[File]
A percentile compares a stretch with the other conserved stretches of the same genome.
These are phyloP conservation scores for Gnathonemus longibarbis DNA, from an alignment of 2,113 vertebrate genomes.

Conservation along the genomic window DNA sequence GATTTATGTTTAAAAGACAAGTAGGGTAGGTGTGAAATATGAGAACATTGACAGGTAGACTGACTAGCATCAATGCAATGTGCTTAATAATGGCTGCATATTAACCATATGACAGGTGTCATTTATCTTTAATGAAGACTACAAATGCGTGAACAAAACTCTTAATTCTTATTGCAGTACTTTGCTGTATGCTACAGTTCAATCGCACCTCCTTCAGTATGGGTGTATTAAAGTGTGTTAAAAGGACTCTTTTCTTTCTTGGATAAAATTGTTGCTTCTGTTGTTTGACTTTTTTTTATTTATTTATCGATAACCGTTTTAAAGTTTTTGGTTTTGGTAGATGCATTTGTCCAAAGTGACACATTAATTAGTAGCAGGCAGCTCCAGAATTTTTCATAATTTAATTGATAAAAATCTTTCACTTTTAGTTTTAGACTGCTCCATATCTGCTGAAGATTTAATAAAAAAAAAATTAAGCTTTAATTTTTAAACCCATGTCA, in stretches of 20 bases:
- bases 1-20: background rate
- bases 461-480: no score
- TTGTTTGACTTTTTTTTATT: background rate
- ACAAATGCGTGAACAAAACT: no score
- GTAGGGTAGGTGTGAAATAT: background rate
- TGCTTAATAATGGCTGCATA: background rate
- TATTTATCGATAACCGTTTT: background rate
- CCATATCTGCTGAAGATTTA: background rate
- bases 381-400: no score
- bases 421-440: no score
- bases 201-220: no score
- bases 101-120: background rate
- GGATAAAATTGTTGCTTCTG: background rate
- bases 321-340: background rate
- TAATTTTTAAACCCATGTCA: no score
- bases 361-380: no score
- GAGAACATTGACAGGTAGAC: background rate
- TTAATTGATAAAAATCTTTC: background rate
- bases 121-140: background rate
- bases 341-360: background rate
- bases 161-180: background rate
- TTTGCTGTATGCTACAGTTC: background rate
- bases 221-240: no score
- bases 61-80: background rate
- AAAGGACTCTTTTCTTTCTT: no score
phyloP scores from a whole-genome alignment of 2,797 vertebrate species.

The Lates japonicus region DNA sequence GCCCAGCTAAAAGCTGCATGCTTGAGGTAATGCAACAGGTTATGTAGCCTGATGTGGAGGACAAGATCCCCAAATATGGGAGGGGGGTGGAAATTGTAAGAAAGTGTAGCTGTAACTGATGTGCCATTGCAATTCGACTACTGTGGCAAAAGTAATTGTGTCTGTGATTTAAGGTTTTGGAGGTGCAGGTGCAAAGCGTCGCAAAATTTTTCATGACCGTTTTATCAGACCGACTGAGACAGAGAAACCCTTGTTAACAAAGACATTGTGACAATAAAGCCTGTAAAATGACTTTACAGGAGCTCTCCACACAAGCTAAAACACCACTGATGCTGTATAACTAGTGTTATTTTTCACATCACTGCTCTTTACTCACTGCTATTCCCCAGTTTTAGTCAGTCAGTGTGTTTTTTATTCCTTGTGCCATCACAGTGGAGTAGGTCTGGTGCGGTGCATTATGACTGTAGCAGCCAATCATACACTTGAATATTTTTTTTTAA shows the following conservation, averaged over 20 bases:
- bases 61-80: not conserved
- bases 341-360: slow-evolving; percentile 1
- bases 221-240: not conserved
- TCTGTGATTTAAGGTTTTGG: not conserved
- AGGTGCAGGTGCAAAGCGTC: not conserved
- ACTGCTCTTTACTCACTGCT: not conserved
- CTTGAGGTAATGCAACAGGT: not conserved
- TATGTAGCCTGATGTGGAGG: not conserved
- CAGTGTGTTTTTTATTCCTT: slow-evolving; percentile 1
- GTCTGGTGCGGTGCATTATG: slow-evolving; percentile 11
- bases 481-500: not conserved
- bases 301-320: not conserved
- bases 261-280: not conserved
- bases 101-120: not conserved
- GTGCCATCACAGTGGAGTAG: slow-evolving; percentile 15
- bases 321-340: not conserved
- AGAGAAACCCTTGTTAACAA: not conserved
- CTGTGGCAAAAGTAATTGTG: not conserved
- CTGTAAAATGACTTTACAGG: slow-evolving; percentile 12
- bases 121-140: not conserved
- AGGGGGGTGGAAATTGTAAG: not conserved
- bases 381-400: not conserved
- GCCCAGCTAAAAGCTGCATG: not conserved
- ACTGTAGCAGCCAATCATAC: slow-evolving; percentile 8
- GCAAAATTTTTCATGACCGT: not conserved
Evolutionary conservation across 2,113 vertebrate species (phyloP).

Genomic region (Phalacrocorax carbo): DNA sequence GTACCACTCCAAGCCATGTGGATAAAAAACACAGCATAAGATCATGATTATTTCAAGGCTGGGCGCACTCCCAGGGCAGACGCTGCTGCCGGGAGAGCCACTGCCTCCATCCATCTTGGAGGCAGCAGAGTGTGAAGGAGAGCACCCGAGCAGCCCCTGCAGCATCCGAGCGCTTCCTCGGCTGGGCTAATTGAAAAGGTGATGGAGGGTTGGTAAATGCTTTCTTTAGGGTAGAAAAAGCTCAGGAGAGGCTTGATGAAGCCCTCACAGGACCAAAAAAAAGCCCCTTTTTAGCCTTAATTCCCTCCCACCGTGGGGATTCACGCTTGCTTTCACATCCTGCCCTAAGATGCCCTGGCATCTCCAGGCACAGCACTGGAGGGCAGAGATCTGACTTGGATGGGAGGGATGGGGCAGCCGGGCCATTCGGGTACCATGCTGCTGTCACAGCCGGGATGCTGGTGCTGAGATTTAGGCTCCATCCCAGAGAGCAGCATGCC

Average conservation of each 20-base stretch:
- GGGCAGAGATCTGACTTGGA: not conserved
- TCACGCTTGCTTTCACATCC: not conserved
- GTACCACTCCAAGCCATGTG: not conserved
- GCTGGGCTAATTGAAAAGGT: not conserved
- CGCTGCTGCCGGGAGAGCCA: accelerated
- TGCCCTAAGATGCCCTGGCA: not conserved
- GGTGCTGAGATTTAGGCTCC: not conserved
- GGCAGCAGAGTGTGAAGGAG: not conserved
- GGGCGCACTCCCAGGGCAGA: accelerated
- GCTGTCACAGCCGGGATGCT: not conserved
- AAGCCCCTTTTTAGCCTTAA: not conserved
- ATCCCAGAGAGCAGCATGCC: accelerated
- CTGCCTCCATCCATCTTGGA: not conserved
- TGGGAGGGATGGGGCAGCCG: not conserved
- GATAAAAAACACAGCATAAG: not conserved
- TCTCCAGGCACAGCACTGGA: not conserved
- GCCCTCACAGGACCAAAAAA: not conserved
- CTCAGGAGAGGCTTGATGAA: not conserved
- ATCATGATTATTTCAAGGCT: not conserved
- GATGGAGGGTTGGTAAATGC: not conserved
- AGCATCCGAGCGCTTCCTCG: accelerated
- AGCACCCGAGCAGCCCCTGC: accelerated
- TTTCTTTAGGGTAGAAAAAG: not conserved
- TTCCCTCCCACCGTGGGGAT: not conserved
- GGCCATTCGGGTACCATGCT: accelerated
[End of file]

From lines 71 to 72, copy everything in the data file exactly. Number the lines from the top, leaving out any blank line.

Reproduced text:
- CTGCCTCCATCCATCTTGGA: not conserved
- TGGGAGGGATGGGGCAGCCG: not conserved